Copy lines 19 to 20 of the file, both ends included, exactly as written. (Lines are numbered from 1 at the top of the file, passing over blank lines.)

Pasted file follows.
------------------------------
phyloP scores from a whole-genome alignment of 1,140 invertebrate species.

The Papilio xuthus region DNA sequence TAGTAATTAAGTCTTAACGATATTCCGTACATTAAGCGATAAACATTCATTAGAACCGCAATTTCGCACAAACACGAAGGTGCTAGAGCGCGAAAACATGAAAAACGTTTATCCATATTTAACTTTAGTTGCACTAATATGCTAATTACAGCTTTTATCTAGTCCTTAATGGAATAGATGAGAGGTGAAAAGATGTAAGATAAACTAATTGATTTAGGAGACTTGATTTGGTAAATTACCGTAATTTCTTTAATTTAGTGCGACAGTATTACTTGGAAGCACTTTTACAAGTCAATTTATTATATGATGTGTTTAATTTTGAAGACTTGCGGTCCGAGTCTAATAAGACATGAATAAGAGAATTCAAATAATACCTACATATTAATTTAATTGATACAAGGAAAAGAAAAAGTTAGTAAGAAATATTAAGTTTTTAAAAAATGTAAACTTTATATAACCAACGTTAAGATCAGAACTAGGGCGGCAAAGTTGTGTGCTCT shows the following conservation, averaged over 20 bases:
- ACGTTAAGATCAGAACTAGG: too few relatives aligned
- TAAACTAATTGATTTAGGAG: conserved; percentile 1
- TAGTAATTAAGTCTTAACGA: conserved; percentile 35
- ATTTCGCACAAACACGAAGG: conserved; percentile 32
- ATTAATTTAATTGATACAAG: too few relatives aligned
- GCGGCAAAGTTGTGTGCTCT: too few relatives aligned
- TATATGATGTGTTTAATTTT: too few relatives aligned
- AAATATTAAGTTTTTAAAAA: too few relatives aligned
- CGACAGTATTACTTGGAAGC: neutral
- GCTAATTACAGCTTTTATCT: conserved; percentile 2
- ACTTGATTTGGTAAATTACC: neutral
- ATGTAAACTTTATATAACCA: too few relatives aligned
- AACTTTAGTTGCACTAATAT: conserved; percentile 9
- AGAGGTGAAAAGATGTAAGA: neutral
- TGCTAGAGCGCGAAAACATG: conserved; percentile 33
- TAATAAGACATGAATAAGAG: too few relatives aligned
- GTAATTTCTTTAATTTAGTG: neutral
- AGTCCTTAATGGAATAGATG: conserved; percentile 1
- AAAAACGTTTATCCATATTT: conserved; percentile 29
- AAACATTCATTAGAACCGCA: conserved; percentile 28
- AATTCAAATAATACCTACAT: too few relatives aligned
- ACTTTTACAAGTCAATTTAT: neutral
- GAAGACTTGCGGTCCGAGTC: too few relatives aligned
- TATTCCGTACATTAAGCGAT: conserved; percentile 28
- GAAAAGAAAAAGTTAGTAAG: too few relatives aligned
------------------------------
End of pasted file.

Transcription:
- GTAATTTCTTTAATTTAGTG: neutral
- AGTCCTTAATGGAATAGATG: conserved; percentile 1